6 Tips on How to ‘Treat Yo Self’ for Maximum Achievement

A few years into my doctoral studies, I began to bog down. I had already completed my foundational coursework which I had enjoyed very much. Each quarter, I felt like I was making consistent progress, and I was getting great feedback in the form of high marks. (Nerd.)

When it came time to start writing my dissertation, the wheels came off for me. I was a bit lost in terms of the overall process, and progress seemed slow. I had completed a few phases, but it had been really tough.

As much as I felt a burning desire to complete my mission, I knew that I needed to jump start my progress. I decided to make a deal with myself. If I could just get to the point where I had completed my research study and had data in hand, I would reward myself by taking my bride on a trip to Turks & Caicos to honor this major milestone.

Dangling that reward helped boost me to the other side of my struggle. Whenever the dissertation process got tough, I imagined how good it was going to feel to soak in that warm sun and stare down into that bluer-than-blue water. It worked really well! A few months later, I graduated on schedule, funny hat and all.

I’m a big believer that intrinsic goals – those goals that are derived from an internal motivating source rather than an external source – make the best goals. After years spent pursuing a variety of goals, I’ve found that setting a few extrinsic rewards for milestones I need to achieve along the way is a fun kicker and a way to keep me on the improvement path.

Consider these 6 tips if you want to make rewards work for you:

  • Make it special. When choosing a goal-related reward, try to choose a memorable activity to do or item to buy. The fact that you’re striving toward a big goal is awesome! Your reward should be, too.
  • Match the reward to the effort. Rewards are great, but don’t overdo them. Try not to treat yourself to a Caribbean vacation for going to the gym one time. Small victories should earn small rewards, but don’t be afraid to splurge following a big win.
  • Mix and match. If you’re pursuing a work goal, your “along-the-way” reward doesn’t have to be work-related. You could schedule a spa treatment or grab some tickets to a sporting event. As long you’ll enjoy the reward, it’s a great candidate.
  • Visualize obtaining the reward. Goals are often a lot of work. If you find that you’re slogging it out, try getting a clear picture of what it will be like to enjoy the reward. All it takes is a quick minute to get re-energized and then get back to work on that goal.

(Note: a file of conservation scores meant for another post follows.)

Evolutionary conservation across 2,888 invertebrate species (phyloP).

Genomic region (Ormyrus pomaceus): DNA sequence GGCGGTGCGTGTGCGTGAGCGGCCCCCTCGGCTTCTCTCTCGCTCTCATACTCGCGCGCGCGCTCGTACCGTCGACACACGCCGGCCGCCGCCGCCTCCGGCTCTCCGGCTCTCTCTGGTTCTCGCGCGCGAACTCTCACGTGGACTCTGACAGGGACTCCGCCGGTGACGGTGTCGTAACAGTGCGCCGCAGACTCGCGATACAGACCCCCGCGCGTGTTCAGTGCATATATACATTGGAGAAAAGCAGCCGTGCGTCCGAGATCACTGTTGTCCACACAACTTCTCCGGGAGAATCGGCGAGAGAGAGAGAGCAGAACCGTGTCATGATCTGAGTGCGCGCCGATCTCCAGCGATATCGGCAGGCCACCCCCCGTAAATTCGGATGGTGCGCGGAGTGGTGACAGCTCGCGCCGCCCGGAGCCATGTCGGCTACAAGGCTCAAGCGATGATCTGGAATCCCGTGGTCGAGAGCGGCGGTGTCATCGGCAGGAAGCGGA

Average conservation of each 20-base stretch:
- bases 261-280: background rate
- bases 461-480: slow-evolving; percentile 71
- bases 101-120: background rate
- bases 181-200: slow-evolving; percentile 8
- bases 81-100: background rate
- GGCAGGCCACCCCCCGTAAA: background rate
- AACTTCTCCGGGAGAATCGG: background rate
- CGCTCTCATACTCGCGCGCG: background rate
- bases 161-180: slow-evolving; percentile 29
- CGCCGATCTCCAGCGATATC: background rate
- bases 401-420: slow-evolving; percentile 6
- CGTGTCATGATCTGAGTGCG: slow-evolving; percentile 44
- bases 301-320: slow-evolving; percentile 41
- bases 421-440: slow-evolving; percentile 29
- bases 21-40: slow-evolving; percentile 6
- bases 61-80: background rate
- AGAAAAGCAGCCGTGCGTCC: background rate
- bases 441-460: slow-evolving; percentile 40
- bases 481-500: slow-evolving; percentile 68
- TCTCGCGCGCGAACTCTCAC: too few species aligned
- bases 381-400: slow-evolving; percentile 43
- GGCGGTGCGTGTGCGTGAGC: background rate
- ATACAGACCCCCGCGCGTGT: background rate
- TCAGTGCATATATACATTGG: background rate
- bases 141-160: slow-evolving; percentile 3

• Stretch it out. In cases where your goal involves a long-term routine, try to stretch out your rewards. As an example, if you’re pursuing a daily meditation practice, consider rewarding yourself after your 10th successful session. After that, you could reward yourself after your 25th, 50th, and then 100th session.
  • Don’t cheat. If you’ve set something as a reward, don’t partake in it unless you’ve done the goal-related work first. Otherwise, you run the risk of watering down what real achievement requires.

You know your reward is working when your mindset and behavior are positively impacted by the thought of earning it. The bigger goal achievement is what matters most, but that doesn’t mean you can’t find and celebrate little wins along the way.

A Work|Life Warrior looks for every edge in the pursuit of victory. Could a simple reward system give you an unfair advantage when it comes to achieving your goals?

Need some inspiration when it comes to reward ideas? Download the 77 Ways to ‘Treat Yo Self’ tipsheet below!


(Featured image by Pexels.com)


What’s your favorite way to treat yourself? Share your thoughts and experiences in the Comments section below.

The Art of the Part Where You Start

This past weekend, I found myself attending a high school poetry recital. Having forgotten my trusty hip flask back at home, I resigned myself to what was sure to be a yawnfest.

My youngest daughter was selected as a regional finalist for this year’s Poetry Out Loud program. Billed as a “National Recitation Contest”, Poetry Out Loud includes a cavalcade of awkward teens from all 53 U.S. states and territories. Each contestant chooses from an approved list of poems, memorizes a few, and performs a dramatic reading in front of an audience of teachers, doting family members, and some random guy who doesn’t know how to silence his iPhone.

Some of the poems were written centuries ago and others are quite contemporary by comparison. Most poems touch on life’s dominant themes – aspiration, war, hope, family, struggle, perseverance, self-doubt, triumph, and other distinctly human phenomena.

As each contestant recited a chosen poem, I was drawn further into the proceedings. I was amazed at the heartfelt renditions put forth by these high schoolers. I was impressed by the participants, but increasingly my mind turned to the artists who had penned these spectacular works. Through these kids, the words of amazing poets including Maya Angelou, Henry Wadsworth Longfellow, Dorothy Parker, and other literary greats came to life.

Inevitably, each poet started his or her work by squaring off against a relentless foe: a blank sheet of paper. To create something from nothing is no meager feat. It humbles the most stalwart among us. Yet each artist began the labor, and each overcame what Steven Pressfield dubbed ‘resistance’ in his epic how-to book The War of Art. Now, the results of these poets’ efforts rang throughout the performance hall where I stood.

The same is true with the practice of goal setting. It can be hard for us to begin. We’re not sure where to start. I’ve known successful and confident achievers who would be reduced to rubble if I were to place a blank sheet of paper in front of them with the simple instruction to write down some of their most pressing life goals.

This combination of poetry and goal-oriented thinking reminded me of one my favorite verses. It comes from John Anster as inspired by Johann Wolfgang von Goethe’s Faust:

Are you in earnest? Seize this very minute –